Even Inflationary Currencies Should Have Fixed Total Supply
Imagine you walk into a bakery, and you ask for a dozen donuts, only to receive 11 donuts. You complain that you asked for 12 donuts and only received 11, but the baker looks at you and says “No, lad. These days a dozen is only 11. You asked for a dozen and I gave you a dozen”. Or you go to a car salesman, and he tells you about a 275 horsepower vehicle he has on offer—that sounds fast! - but when you give it a test drive, it putters along at a snail’s pace. You’d be confused, right? But then he looks you in the eye, and says “Well, but horsepower doesn’t mean what it meant back in the day. Haven’t you been keeping up with the standards published by the government?”
In theory, we could define units to mean whatever we want, and we could make our units have different values from year to year. But in general, we don’t do that, because doing so is stupid—we use units to help us understand and quantify what’s going on, and changing the definitions of units just makes things confusing and makes it harder to keep track of the world. But the one measure which we still do this with is value: one of the functions of a currency is as a unit of value, but the amount of value represented by a dollar today isn’t the same as it was 50 years ago, or what it will be 50 years from now. Economically literate people are already good at adjusting for inflation, which is a hack to get around this, but people do make mistakes failing or forgetting to adjust for inflation, and an ideal unit of value shouldn’t be changing constantly over time.
Note that I’m not saying a currency shouldn’t be inflationary—there are good reasons for currencies to be inflationary (this is particularly true for UBI coins, but also in general) which I won’t get into here, but inflation can be achieved without tampering with the unit of measurement of value—instead of increasing the supply of the coin, you can make user’s accounts decay, so if someone is holding 100 currency at one point in time, they may hold 97 currency two years later, assuming that the account is left untouched. The side effects of doing this are the same as if inflation is implemented in the usual way, but leaves the unit of value untouched.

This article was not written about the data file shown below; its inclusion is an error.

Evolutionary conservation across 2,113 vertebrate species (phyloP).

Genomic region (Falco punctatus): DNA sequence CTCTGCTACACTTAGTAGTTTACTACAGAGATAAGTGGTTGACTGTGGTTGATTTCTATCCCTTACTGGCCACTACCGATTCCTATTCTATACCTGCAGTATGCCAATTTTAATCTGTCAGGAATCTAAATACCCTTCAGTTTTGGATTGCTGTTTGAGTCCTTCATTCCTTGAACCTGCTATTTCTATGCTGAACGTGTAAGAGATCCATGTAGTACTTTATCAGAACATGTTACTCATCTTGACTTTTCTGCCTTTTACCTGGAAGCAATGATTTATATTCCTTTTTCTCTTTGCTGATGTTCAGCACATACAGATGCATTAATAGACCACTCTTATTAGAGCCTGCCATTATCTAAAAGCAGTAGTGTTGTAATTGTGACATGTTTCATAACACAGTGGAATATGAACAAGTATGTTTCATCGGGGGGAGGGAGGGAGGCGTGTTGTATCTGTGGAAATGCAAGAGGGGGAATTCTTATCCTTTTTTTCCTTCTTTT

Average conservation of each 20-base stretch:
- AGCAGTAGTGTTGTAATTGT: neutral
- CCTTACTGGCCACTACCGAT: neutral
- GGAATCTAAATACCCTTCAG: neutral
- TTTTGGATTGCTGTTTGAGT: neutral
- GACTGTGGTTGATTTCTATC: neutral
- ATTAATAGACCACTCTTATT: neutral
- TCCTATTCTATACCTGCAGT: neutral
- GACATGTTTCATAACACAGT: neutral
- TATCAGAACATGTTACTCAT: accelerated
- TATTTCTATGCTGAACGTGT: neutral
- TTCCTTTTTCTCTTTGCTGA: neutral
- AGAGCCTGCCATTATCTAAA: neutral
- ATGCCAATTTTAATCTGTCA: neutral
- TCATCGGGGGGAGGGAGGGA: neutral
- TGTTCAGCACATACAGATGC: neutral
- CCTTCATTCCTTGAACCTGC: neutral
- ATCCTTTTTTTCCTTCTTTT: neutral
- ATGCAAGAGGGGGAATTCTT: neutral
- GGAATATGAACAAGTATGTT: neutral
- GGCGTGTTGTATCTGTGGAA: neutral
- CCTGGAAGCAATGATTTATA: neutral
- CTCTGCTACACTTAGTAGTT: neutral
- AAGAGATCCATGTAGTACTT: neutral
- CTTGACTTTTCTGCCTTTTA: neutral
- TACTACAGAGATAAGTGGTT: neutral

There are two ways to approach the stabilization of the measurement of value: Either you can hold the total supply of currency fixed, or you can try to track a basket of goods, and maintain a constant exchange rate between that basket and the currency. Tracking a basket makes the most sense if your primary goal is to create a perfectly stable unit of value, however this removes an important dynamic in the modern ecosystem of digital currencies: Many digital currencies become popular due to people investing in the currency in the hope that the value of the currency will rise over time. It’s worth noting that even an inflationary currency can be a good investment, if the rate of inflation / decay is less than the rate of adoption of the currency. As an example, 1 bitcoin was worth $414 five years ago, in March 2016, but is worth $51,000 today, for a annual increase in value of 160% per year. Even if bitcoin inflated at the same rate as the USD (ignoring second-order effects of inflation on price, which do actually matter in the case of BTC), this would have been an amazing investment.
Ideally, you want the unit of value to be stable in the long run, but also to allow flexibility for the currency to grow in the short run, which is why it makes sense for even inflationary currencies to aim to have fixed total supply of currency.
 It makes sense that this isn’t usually done with paper currencies, since it is cumbersome to keep track of decay with paper (although it has been done using costed stamps that are required to maintain the validity of paper bills); but it’s much easier to decay the value of an account with a digital currency